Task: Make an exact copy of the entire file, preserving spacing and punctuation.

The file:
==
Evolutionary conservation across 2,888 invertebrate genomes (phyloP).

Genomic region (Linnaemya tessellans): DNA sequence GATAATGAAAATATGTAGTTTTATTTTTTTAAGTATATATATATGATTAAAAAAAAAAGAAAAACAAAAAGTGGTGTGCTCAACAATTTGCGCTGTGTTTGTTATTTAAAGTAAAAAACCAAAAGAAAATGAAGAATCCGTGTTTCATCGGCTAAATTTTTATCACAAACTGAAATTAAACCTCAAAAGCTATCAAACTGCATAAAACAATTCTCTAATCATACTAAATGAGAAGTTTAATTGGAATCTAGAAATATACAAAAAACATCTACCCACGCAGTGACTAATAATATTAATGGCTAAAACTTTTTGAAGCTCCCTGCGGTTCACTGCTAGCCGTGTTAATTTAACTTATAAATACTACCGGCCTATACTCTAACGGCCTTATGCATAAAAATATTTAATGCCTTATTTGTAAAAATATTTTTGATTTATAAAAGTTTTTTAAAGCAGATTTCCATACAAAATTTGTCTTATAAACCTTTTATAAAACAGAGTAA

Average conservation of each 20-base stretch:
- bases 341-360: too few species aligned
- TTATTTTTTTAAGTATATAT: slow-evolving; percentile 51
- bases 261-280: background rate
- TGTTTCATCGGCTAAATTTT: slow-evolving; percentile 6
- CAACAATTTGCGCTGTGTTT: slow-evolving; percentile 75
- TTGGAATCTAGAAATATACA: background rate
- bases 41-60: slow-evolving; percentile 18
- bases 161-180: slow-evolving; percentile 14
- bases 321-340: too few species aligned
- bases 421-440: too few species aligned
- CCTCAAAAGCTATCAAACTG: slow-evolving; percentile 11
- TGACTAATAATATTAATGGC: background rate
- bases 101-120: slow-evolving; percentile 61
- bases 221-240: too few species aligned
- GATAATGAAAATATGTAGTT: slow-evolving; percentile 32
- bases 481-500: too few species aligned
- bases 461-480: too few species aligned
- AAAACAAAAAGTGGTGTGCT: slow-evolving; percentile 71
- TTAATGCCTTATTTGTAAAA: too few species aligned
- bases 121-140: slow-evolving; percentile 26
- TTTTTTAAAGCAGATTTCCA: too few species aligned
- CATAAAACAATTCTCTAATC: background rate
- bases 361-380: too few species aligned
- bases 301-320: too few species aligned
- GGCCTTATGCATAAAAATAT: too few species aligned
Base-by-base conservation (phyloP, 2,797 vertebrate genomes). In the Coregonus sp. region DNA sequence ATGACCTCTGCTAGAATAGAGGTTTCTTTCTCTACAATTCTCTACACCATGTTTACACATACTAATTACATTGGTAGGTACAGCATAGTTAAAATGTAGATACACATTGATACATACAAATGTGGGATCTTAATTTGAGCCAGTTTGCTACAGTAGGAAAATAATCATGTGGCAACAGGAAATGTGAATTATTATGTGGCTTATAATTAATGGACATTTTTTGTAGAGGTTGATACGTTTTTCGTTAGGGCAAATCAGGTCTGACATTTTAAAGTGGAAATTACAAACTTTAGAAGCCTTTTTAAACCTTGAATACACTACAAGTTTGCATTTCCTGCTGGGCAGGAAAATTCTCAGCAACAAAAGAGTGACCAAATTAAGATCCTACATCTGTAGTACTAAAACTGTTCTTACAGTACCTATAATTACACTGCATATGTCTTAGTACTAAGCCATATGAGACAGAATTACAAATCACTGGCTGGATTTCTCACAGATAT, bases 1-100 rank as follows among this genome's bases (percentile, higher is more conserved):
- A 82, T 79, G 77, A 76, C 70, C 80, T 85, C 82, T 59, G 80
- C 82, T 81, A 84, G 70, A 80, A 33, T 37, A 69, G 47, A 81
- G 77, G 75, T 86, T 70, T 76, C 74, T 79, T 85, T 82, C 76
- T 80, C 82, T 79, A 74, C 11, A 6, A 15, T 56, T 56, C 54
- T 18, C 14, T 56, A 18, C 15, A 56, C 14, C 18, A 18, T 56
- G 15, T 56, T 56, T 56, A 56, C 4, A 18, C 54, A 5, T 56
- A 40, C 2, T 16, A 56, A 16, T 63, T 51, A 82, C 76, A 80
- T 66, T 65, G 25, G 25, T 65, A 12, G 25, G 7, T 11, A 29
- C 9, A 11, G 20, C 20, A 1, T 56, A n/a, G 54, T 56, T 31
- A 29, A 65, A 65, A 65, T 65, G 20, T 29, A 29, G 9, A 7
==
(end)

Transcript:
Evolutionary conservation across 2,888 invertebrate genomes (phyloP).

Genomic region (Linnaemya tessellans): DNA sequence GATAATGAAAATATGTAGTTTTATTTTTTTAAGTATATATATATGATTAAAAAAAAAAGAAAAACAAAAAGTGGTGTGCTCAACAATTTGCGCTGTGTTTGTTATTTAAAGTAAAAAACCAAAAGAAAATGAAGAATCCGTGTTTCATCGGCTAAATTTTTATCACAAACTGAAATTAAACCTCAAAAGCTATCAAACTGCATAAAACAATTCTCTAATCATACTAAATGAGAAGTTTAATTGGAATCTAGAAATATACAAAAAACATCTACCCACGCAGTGACTAATAATATTAATGGCTAAAACTTTTTGAAGCTCCCTGCGGTTCACTGCTAGCCGTGTTAATTTAACTTATAAATACTACCGGCCTATACTCTAACGGCCTTATGCATAAAAATATTTAATGCCTTATTTGTAAAAATATTTTTGATTTATAAAAGTTTTTTAAAGCAGATTTCCATACAAAATTTGTCTTATAAACCTTTTATAAAACAGAGTAA

Average conservation of each 20-base stretch:
- bases 341-360: too few species aligned
- TTATTTTTTTAAGTATATAT: slow-evolving; percentile 51
- bases 261-280: background rate
- TGTTTCATCGGCTAAATTTT: slow-evolving; percentile 6
- CAACAATTTGCGCTGTGTTT: slow-evolving; percentile 75
- TTGGAATCTAGAAATATACA: background rate
- bases 41-60: slow-evolving; percentile 18
- bases 161-180: slow-evolving; percentile 14
- bases 321-340: too few species aligned
- bases 421-440: too few species aligned
- CCTCAAAAGCTATCAAACTG: slow-evolving; percentile 11
- TGACTAATAATATTAATGGC: background rate
- bases 101-120: slow-evolving; percentile 61
- bases 221-240: too few species aligned
- GATAATGAAAATATGTAGTT: slow-evolving; percentile 32
- bases 481-500: too few species aligned
- bases 461-480: too few species aligned
- AAAACAAAAAGTGGTGTGCT: slow-evolving; percentile 71
- TTAATGCCTTATTTGTAAAA: too few species aligned
- bases 121-140: slow-evolving; percentile 26
- TTTTTTAAAGCAGATTTCCA: too few species aligned
- CATAAAACAATTCTCTAATC: background rate
- bases 361-380: too few species aligned
- bases 301-320: too few species aligned
- GGCCTTATGCATAAAAATAT: too few species aligned
Base-by-base conservation (phyloP, 2,797 vertebrate genomes). In the Coregonus sp. region DNA sequence ATGACCTCTGCTAGAATAGAGGTTTCTTTCTCTACAATTCTCTACACCATGTTTACACATACTAATTACATTGGTAGGTACAGCATAGTTAAAATGTAGATACACATTGATACATACAAATGTGGGATCTTAATTTGAGCCAGTTTGCTACAGTAGGAAAATAATCATGTGGCAACAGGAAATGTGAATTATTATGTGGCTTATAATTAATGGACATTTTTTGTAGAGGTTGATACGTTTTTCGTTAGGGCAAATCAGGTCTGACATTTTAAAGTGGAAATTACAAACTTTAGAAGCCTTTTTAAACCTTGAATACACTACAAGTTTGCATTTCCTGCTGGGCAGGAAAATTCTCAGCAACAAAAGAGTGACCAAATTAAGATCCTACATCTGTAGTACTAAAACTGTTCTTACAGTACCTATAATTACACTGCATATGTCTTAGTACTAAGCCATATGAGACAGAATTACAAATCACTGGCTGGATTTCTCACAGATAT, bases 1-100 rank as follows among this genome's bases (percentile, higher is more conserved):
- A 82, T 79, G 77, A 76, C 70, C 80, T 85, C 82, T 59, G 80
- C 82, T 81, A 84, G 70, A 80, A 33, T 37, A 69, G 47, A 81
- G 77, G 75, T 86, T 70, T 76, C 74, T 79, T 85, T 82, C 76
- T 80, C 82, T 79, A 74, C 11, A 6, A 15, T 56, T 56, C 54
- T 18, C 14, T 56, A 18, C 15, A 56, C 14, C 18, A 18, T 56
- G 15, T 56, T 56, T 56, A 56, C 4, A 18, C 54, A 5, T 56
- A 40, C 2, T 16, A 56, A 16, T 63, T 51, A 82, C 76, A 80
- T 66, T 65, G 25, G 25, T 65, A 12, G 25, G 7, T 11, A 29
- C 9, A 11, G 20, C 20, A 1, T 56, A n/a, G 54, T 56, T 31
- A 29, A 65, A 65, A 65, T 65, G 20, T 29, A 29, G 9, A 7